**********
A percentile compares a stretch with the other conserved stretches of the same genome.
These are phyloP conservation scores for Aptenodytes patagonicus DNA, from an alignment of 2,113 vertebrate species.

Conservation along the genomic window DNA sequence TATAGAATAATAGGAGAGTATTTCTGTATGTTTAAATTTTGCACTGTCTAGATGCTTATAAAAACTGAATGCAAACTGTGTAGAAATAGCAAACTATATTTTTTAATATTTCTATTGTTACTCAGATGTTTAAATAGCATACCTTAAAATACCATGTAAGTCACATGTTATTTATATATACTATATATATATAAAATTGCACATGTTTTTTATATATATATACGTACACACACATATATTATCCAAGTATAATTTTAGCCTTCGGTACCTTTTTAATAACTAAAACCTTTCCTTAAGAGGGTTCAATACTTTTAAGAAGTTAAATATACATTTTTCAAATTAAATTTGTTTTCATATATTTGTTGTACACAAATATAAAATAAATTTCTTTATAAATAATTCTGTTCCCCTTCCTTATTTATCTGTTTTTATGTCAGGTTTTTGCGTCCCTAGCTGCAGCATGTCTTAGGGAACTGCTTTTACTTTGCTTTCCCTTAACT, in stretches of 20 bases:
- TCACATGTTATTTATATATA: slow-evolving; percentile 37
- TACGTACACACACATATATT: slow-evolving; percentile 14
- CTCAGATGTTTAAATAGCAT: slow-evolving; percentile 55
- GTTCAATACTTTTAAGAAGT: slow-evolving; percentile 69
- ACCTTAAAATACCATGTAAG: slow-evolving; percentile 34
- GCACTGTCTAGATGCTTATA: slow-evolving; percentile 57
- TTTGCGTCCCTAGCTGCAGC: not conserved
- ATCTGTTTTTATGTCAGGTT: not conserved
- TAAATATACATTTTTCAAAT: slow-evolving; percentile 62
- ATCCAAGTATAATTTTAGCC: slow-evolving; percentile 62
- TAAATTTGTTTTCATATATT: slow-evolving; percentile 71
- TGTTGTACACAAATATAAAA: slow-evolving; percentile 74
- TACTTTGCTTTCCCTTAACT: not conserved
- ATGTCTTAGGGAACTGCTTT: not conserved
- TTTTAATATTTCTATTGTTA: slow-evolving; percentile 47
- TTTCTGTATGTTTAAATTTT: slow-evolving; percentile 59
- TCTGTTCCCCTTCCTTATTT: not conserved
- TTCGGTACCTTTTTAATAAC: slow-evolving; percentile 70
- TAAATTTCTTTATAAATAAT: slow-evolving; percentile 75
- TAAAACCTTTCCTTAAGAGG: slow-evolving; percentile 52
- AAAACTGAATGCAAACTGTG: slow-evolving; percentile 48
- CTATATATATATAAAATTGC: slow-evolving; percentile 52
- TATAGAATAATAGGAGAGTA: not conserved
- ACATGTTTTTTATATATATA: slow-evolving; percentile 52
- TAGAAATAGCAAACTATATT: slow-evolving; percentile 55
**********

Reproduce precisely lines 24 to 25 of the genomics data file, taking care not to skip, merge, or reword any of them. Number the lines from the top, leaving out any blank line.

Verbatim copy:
- AAAACTGAATGCAAACTGTG: slow-evolving; percentile 48
- CTATATATATATAAAATTGC: slow-evolving; percentile 52